Various studies have indicated a correlation between homeownership and better health. A 2014 study in Social Science and Medicine found that homeowners are 2.5 percent more likely to have good health — and 3.1 percent more likely when adjusting for “an array of demographic, socioeconomic and housing-related characteristics.”

Part of that health advantage, according to Burdick, is due to that aforementioned control over your surroundings.

“When you have a rental property with mold or mildew or water damage, that’s not always something that landlords can or will deal with,” he said. “If you’re a homeowner, these are things you have the freedom to take care of when they come up. That’s why we at Habitat think classes to prepare homeowners are so helpful. They can be a real benefit.”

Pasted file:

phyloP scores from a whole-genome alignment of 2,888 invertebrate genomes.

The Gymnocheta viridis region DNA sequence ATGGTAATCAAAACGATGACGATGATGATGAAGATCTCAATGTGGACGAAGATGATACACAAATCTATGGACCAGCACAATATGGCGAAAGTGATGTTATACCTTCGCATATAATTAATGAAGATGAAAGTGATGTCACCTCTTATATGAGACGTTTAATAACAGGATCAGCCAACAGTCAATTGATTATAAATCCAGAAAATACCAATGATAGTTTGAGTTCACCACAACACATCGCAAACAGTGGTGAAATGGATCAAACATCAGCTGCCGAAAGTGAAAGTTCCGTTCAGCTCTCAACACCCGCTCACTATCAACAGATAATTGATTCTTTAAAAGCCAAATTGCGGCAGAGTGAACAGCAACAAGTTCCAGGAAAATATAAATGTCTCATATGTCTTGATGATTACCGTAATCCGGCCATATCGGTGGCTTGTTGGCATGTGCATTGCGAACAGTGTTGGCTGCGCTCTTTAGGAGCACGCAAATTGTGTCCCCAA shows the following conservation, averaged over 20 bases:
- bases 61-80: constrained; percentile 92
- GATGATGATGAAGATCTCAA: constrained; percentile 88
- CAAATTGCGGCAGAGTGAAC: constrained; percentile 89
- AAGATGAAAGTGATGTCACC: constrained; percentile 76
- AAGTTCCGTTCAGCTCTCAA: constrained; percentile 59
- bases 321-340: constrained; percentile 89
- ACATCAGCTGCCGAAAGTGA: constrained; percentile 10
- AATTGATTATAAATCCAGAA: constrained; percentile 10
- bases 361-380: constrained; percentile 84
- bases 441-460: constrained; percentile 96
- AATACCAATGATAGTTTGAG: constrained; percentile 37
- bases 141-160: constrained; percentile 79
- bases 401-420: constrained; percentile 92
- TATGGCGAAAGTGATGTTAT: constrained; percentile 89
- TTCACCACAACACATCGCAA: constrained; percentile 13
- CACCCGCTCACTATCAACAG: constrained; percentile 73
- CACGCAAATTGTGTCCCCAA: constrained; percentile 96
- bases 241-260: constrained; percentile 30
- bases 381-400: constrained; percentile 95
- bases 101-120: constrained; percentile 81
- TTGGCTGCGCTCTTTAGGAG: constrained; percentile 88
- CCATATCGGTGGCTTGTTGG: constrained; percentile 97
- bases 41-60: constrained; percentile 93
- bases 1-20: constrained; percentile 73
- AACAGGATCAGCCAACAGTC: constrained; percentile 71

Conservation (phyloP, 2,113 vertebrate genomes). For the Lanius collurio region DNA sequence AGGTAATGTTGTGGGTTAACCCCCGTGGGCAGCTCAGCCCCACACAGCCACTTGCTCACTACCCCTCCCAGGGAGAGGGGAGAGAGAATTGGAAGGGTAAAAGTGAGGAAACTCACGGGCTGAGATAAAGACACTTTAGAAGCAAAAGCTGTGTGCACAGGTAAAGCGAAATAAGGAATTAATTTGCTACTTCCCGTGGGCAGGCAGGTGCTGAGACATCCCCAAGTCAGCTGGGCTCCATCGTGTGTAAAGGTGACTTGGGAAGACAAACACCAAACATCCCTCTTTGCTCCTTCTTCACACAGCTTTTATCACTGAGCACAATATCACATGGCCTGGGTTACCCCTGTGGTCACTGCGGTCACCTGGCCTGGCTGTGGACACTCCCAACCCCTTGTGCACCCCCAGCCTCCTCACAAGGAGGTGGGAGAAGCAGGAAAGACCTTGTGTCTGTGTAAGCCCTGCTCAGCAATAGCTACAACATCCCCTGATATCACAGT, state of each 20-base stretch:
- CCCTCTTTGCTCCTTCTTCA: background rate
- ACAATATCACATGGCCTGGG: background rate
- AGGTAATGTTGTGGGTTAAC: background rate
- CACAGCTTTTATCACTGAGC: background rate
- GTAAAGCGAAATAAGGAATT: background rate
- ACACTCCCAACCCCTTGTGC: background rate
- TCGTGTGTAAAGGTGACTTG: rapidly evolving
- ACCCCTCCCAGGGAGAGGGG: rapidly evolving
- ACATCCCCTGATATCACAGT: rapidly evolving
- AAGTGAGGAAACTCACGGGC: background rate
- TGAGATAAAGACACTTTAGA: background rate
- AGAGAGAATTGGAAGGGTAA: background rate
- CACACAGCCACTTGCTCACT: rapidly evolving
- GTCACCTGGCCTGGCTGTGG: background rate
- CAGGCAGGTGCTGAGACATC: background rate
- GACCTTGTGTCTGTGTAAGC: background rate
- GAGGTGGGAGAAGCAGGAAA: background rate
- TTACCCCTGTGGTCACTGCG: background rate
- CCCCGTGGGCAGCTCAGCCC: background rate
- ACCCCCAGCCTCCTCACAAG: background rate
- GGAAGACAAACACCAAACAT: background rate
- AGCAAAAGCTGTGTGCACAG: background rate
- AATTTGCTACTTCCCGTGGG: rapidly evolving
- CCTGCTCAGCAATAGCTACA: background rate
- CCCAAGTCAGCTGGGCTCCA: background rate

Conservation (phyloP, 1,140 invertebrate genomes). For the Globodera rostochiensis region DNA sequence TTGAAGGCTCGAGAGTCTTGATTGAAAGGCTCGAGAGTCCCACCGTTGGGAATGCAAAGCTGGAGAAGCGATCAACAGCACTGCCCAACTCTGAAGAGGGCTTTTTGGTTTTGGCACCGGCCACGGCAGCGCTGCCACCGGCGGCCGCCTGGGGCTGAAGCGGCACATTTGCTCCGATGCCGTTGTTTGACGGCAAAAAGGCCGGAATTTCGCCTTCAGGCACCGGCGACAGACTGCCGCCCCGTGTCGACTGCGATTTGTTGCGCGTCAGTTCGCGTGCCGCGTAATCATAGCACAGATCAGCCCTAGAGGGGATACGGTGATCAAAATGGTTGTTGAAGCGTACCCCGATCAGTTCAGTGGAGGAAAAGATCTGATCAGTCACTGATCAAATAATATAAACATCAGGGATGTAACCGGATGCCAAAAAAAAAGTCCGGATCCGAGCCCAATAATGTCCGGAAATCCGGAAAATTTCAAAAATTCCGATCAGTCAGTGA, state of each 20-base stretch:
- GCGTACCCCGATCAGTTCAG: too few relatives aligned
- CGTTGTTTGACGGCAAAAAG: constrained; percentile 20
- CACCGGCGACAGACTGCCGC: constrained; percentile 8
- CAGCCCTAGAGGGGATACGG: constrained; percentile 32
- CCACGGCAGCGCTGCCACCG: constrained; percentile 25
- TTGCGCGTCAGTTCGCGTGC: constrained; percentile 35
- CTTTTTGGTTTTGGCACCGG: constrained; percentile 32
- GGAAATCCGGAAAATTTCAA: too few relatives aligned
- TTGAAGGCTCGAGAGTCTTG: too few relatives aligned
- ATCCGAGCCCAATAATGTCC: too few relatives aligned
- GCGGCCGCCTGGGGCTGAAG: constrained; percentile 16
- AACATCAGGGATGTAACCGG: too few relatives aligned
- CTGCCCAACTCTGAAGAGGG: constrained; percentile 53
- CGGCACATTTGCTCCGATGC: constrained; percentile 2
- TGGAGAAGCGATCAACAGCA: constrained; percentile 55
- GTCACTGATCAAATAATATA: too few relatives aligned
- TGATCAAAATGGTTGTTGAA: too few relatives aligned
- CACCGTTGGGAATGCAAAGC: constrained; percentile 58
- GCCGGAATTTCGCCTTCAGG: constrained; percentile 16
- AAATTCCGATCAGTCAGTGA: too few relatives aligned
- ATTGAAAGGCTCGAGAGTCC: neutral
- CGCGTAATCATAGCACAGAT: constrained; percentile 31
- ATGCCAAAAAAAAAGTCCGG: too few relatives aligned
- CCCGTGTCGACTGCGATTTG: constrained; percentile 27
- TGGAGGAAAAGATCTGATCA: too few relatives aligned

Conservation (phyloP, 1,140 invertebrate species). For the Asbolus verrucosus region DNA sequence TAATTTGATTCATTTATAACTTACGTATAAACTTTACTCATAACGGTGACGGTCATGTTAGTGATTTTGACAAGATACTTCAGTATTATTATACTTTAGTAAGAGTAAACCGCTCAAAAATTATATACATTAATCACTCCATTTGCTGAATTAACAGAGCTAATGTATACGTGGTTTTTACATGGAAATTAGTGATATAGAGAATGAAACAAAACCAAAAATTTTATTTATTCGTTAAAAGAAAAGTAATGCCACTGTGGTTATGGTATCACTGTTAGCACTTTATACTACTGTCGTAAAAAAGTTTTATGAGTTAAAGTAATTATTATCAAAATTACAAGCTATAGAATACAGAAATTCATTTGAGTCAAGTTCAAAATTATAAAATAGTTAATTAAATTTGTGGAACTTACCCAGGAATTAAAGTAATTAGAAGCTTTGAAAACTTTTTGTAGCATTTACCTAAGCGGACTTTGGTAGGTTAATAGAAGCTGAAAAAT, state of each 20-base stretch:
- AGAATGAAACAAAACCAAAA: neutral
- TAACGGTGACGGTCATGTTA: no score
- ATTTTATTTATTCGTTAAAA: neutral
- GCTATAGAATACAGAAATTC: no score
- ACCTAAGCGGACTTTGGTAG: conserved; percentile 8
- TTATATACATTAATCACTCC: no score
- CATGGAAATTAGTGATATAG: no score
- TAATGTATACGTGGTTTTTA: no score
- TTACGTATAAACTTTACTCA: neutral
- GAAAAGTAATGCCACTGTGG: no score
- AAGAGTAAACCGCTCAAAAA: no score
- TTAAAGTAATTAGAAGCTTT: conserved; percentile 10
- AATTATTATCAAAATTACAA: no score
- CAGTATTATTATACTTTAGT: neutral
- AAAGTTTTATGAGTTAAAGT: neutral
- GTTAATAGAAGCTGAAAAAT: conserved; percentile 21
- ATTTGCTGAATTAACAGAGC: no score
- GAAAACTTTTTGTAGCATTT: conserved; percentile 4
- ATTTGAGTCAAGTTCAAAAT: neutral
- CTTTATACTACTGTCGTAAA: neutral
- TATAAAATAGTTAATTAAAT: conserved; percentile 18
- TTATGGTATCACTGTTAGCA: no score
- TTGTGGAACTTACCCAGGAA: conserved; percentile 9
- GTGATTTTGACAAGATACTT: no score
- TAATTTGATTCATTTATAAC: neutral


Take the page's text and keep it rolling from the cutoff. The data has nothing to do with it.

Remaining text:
The benefit is just as much mental as physical, added David Burnett, a millennial homeowner who purchased a house with his now-wife three years ago.

“It’s nice to have money go to equity and building security for us versus just going to rent,” he said. “That definitely has a positive mental-health repercussion. And I like working on projects around the house. There’s a stress relief aspect there, and the freedom to do what I want to my home feels good.”

Burnett is not alone. A 1994 report in Housing Policy Debate concluded that homeowners on the whole report higher happiness and self-esteem than renters. That feeling of stability is heightened in circumstances of high stress. A 2012 City & Community study on the impact of the Great Recession, for example, found that although both renters and owners experienced similar levels of financial difficulty, homeowners were less stressed psychologically and felt more satisfied with their financial situation.